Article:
A decades-old mystery of a missing six-year-old haunts a family for generations
In 1935, six-year-old Emily Evans vanishes from her family’s vacation home on a remote Minnesota lake. Her disappearance destroys the family – her father takes his own life, and her mother and two older sisters spend the rest of their lives at the lake house, keeping a decades-long vigil for the lost child. Sixty years later, Lucy, the quiet and watchful middle sister, lives in the lake house alone. Before her death, she writes the story of that devastating summer in a notebook that she leaves, along with the house, to the only person who might care: her grandniece, Justine. For Justine, the lake house oﬀers freedom and stability – a way to escape her manipulative boyfriend and give her daughters the home she never had. But the long Minnesota winter is just beginning. e house is cold and dilapidated. e dark, silent lake is isolated and eerie. Her only neighbor is a strange old man who seems to know more about the summer of 1935 than he’s telling.
Soon Justine’s troubled oldest daughter becomes obsessed with Emily’s disappearance, her mother arrives to steal her inheritance, and the man she left launches a dangerous plan to get her back. In a house haunted by the sorrows of the women who came before her, Justine must overcome their tragic legacy if she hopes to save herself and her children.
HEATHER YOUNG is the author of two novels. Her debut, The Lost Girls, won the Strand Award for Best First Novel and was nominated for an Edgar Award. Her second novel, The Distant Dead has also been nominated for the 2021 Edgar Award for Best Novel. A former antitrust and intellectual property litigator, she traded the legal world for the literary one and earned her MFA from the Bennington Writing Seminars in 2011. She lives in Mill Valley, California, where she writes, bikes, hikes, and reads books by other people that she wishes she’d written.
Q & A with author Heather Young
1. Who do you think is your ideal reader?
Oh, good question! I’m grateful to everyone who picks up my book and keeps
turning the pages. I think the people most likely to do that are people who like slow-building, tense stories that dive deep into their characters and explore the reasons why they behave the way they do. In other words, people who like the psychological aspect of psychological thrillers.
2. What books and authors inspired you?
Mystery writers who create vivid, well-rounded characters, like Kate Atkinson and Tana French, and literary writers like Marilynne Robinson and Kazuo Ishiguro who render complex emotions with understated language. I will never write as well as any of these folks, of course, but I think reading them does help me write a little better.
3. What is your favorite place to read?
Twenty years ago, my husband and I bought an old Victorian house that needed a lot of work. At the end of the renovation, I asked my father, a lawyer by day and carpenter by night, to build me a library so I would finally have a place to put all the books I’d been lugging around in boxes since I was twenty. He built me a masterpiece, a true Edgar Allen Poe Victorian book lair. It’s my favorite place to read and write.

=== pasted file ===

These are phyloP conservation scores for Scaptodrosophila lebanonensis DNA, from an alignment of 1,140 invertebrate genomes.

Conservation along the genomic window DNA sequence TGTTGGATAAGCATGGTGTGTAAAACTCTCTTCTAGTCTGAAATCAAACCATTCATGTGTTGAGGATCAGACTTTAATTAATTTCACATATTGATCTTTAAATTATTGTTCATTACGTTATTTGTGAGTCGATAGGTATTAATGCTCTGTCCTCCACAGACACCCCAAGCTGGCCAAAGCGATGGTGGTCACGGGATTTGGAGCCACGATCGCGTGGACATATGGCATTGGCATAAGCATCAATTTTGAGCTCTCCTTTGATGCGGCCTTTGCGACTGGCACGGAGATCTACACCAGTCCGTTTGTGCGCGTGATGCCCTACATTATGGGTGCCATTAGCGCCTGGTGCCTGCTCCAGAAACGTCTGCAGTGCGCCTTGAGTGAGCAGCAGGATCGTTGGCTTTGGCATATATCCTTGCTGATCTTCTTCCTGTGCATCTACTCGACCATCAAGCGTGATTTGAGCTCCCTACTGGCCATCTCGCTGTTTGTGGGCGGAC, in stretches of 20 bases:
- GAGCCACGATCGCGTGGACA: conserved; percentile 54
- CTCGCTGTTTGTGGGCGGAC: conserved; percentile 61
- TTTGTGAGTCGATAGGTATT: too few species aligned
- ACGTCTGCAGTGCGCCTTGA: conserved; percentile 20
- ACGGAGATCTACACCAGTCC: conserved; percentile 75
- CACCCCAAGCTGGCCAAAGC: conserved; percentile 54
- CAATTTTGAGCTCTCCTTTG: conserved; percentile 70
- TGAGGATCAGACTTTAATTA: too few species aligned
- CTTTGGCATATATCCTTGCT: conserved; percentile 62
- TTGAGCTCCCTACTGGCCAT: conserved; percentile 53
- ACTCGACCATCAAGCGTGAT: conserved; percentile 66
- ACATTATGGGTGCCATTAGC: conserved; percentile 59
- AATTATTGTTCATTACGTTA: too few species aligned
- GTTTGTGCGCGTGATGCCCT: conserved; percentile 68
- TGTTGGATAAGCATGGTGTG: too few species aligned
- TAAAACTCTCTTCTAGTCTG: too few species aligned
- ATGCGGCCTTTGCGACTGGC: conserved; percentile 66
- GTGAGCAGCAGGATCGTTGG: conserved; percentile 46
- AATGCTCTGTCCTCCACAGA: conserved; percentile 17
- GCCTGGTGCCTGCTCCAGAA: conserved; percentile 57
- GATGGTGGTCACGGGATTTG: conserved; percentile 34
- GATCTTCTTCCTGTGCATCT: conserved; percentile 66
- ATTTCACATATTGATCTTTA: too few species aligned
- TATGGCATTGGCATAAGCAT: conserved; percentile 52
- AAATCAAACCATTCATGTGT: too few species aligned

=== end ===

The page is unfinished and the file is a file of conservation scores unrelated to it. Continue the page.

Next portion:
4. How has the pandemic affected your reading (and writing) habits?
I found it very difficult to focus on reading — the stress and uncertainty that hung over everything murdered my attention span. I typically read 40-50 books a year, and in 2020 I think I read five. 2021 has been much better, thank goodness. The same went for writing, although there the problem was that my husband and college-student son were suddenly working and studying in the rooms where I liked to write. But my son eventually went back to college and my husband I have worked out our respective workspaces, so that’s been better, too.
5. As a writer what drew you to the genre your book is in?
I’ve always been a mystery reader, but I have to say I didn’t really see The Lost Girls as a mystery until my publisher started promoting it that way. To me it was a book about family, and how secrets and misguided loyalties can poison the lives of generations. I do think, though, that crafting a story around a murder is a great way to expose who your characters really are behind their polite facades. What makes an otherwise ordinary person commit the most heinous of crimes? What makes someone else keep the truth about that crime a secret? Loyalties, debts, regrets, pride, selfishness – all of these play a part, and they’re all heightened when there’s a murder involved.
6. When planning your next book do you do lots of research in advance or do you do that as needed?
For the most part I research as I go. That’s what’s great about the internet; I can pause in the middle of a sentence and look up what bathing suits were like in the 1930s. Also, if I’m feeling blocked, I can put my novel on hold while I read a book about the Great Depression or comb through the Bible for verses my Puritanical character can obsess over, and still feel like I’m making progress.
7. And finally, are you currently working on a new book and if so, can you say anything about it?
Yes! My next novel is set in a small town in Iowa during the second world war. Like The Lost Girls, it’s something of a coming of age story, as a young girl confronts prejudice and the dark side of patriotism as a member of an “outsider” family. Throw in the murders of several young Mexican orphans and her brother’s secret life and I hope I end up with something that offers a slightly different perspective on World War II than those of the many excellent novels I’ve read that examine this era.
Thank you so much to Heather for answering my questions and giving us all a glimpse into her life and work.